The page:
Controlling the structure of porous polymer monoliths through porogen solubility parameters and the effect on chromatographic performance (#68)
Over the years as the use of polymer monolith technology in analytical chemistry has grown and groups have chosen their preferred system based on several factors including historical precedence. However, in many cases we find the chromatographic properties of these materials to be very similar. As the pore structure of porous polymer monoliths is governed by the composition of the monomer-solvent (porogen) mixture as well as the polymerization conditions the desired final structure and chemistry can be controlled and optimized by adjusting these parameters. As more analytical groups adopt this technology and develop their materials from an application perspective, the reason behind the choice of system used is often poorly understood.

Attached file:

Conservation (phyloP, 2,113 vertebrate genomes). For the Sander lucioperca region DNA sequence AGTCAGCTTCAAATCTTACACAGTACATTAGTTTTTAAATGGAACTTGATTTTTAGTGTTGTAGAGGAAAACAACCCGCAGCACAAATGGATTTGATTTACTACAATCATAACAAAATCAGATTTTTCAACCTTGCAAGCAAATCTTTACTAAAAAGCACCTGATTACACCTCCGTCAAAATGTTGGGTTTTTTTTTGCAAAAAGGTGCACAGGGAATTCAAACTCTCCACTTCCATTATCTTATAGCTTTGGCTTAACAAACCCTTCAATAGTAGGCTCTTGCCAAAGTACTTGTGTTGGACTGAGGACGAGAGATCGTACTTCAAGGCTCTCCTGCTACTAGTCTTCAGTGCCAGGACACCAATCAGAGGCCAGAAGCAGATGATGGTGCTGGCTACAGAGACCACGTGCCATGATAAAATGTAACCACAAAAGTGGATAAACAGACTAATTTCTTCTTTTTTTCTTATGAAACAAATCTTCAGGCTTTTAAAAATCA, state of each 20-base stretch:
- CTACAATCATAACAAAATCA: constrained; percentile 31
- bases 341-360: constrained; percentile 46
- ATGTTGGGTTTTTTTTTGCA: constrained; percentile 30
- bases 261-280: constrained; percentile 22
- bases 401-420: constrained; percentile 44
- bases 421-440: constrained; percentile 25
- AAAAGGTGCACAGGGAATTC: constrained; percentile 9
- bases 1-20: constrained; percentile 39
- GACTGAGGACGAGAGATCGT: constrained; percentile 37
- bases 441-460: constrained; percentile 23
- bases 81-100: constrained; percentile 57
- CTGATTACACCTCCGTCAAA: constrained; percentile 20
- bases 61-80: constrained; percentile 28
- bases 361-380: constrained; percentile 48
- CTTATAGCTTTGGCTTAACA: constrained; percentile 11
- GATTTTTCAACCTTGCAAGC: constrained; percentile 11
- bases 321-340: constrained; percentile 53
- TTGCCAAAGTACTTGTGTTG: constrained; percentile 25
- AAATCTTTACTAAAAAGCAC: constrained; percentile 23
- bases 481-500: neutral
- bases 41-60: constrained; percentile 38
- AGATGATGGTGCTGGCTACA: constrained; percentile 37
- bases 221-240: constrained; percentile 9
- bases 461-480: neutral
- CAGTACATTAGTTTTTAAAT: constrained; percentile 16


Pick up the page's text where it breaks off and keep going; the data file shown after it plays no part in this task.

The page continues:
Since the pore size and monolith structure is governed by phase separations mechanisms we investigated the relationship between different solubility components of the solvent system and the resulting monolith structure. By adjusting these parameters through choice of porogen one can attempt to predict the outcome and properties of the system. This is demonstrated by controlling the experimental parameters of a poly(styrene-co-divinyl benzene) system and observing the effect of porogen properties on the resulting monolith. Within a monomer system, relationships can be found between porogen solubility parameters the resulting pore structure. This also translates to equivalent column performance across different porogen systems with similar solubility parameters. This allows replacement of one porogen system for another as well as providing a less empirical approach towards structure and performance optimization.